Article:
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Friday, January 30, 2009

Pragmatistism Primed: We Can't Know What Works

The goal of the pragmatist is to dispense with abstract principles in favor of brute action in an effort to do “what works”. I submit that there is another level of pragmatism that I will dub pragmatism “primed.”

Pragmatism primed consists of being so disintegrated intellectually that in addition to dispensing with principles in favor of that “which works” you dismiss the possibility of being able to determine if the action does indeed “work”. This is apparently what is happening to the auditors at the GAO who have been tasked with determining whether or not the “bailout” programs are working.

WASHINGTONWe may never know whether the government's $700 billion bailout of the financial industry worked, according to a new report from congressional auditors.

That's because it will be impossible to sort out which of the recent rule changes and spending programs have made a difference, according to the report released Friday by the Government Accountability Office.

…."Even with more time and better data, it will remain difficult to separate the impact of TARP activities from the effect of other economic forces," the report said.

Notwithstanding the fact that it can be proved that government intervention in the economy has caused the crisis and further intervention is exacerbating the crisis, you might think that the fact that the pragmatist auditors admit they can not know whether the “action” is working might give some pause to taking further action. Of course, not – it is reason to take more actions. In fact, their recommendation is to take action about determining whether the action is working. Let’s dub this type of action "meta-action" or “action about actions.”

"We continue to believe that additional action is needed to better ensure that all participating institutions are accountable for their use of program funds," the GAO said.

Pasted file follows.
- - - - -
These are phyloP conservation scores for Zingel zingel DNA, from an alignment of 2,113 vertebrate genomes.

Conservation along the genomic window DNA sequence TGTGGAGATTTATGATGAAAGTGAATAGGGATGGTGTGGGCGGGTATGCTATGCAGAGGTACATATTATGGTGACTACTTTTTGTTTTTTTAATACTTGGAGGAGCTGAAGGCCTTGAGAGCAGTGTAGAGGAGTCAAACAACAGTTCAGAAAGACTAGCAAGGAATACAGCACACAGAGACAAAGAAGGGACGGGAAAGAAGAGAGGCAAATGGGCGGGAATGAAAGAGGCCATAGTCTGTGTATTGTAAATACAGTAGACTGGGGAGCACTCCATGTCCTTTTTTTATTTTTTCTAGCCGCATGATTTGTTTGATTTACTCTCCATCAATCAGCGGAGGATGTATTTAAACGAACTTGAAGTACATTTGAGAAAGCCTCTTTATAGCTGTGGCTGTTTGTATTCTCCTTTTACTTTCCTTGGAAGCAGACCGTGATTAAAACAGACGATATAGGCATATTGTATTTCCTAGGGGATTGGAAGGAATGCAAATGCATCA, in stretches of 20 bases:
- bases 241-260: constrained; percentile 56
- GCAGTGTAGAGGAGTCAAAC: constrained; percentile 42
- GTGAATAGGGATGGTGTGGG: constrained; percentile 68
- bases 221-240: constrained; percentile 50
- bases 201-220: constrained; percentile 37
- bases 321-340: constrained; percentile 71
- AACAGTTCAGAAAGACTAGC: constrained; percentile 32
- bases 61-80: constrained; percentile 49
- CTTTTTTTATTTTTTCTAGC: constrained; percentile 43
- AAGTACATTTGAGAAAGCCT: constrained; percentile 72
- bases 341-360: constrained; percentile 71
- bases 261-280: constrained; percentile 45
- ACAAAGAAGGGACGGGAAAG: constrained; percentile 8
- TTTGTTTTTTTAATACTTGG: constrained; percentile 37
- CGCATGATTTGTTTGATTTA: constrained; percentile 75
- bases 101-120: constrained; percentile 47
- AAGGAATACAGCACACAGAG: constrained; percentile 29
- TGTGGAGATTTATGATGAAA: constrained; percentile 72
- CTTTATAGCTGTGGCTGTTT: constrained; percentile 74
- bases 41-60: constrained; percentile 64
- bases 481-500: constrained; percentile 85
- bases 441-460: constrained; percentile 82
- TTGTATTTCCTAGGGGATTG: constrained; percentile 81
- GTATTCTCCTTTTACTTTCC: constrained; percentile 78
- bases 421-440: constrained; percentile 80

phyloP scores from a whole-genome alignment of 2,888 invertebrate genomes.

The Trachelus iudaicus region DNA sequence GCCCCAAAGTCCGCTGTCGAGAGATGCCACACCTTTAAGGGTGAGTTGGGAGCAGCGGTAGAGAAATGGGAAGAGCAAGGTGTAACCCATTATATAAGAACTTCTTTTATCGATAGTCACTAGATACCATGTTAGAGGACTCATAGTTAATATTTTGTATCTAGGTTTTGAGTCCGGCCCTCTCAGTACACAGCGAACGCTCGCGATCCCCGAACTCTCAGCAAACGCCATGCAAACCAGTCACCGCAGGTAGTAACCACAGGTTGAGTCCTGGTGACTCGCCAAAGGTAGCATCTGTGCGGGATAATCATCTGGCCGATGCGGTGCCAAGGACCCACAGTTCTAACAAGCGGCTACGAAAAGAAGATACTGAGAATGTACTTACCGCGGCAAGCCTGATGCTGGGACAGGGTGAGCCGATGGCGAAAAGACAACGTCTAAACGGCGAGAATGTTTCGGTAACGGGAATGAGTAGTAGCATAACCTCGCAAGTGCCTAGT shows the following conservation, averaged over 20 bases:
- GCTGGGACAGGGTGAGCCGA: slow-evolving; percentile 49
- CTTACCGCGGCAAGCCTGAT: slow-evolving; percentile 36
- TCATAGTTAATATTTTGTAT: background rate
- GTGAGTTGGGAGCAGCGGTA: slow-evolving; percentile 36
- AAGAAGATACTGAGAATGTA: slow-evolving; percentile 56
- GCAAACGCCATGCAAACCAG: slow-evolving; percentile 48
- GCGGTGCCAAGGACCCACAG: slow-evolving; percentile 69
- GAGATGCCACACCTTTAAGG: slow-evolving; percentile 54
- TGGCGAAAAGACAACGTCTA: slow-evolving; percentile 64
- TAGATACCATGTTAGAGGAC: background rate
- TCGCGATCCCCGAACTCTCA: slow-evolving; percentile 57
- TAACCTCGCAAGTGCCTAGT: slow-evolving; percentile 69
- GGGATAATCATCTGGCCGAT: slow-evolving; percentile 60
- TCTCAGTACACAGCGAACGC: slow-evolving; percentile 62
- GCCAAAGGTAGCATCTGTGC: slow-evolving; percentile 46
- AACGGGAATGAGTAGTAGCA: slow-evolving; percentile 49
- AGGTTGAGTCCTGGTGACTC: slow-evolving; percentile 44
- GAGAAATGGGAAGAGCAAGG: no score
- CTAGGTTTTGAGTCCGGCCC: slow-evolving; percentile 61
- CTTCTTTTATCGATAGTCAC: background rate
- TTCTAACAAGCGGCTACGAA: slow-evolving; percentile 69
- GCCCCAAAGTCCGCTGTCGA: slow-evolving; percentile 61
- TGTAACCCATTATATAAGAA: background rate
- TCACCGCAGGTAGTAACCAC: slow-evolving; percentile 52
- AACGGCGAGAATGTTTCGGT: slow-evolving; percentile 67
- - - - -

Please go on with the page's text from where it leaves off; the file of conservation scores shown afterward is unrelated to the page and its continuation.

The report also said Treasury had "taken important steps" to address nine recommendations from the earlier report, which included calls to improve communication about the bailout and hire staff to oversee it.

But Treasury "has yet to fully address eight" of the recommendations, the report said.

"The lack of a clearly articulated vision has complicated Treasury's ability to effectively communicate to Congress, the financial markets, and the public on the benefits of TARP," the report said.

Should we wait for the meta-action to give us some data about the performance of these actions or at least wait for a "clearly articulated vision" before we take any more action?

Officials have been considering several programs, including a government-run "bad bank" that would buy up trouble assets clogging banks' balance sheets, and additional guarantees against losses like those granted to Bank of America and Citigroup. Additional capital injections also are possible.

Since these plans could cost more than the $350 billion remaining from the $700 billion bailout, Treasury may have to ask Congress for more money to help stabilize the financial system.

The administration also has said it plans to spend $50 billion to $100 billion of the remaining money to help homeowners facing foreclosure.

Administration officials said they expect an announcement on these plans sometime next week.

Well, they are going to wait a week. That is a lifetime for a pragmatist primed.

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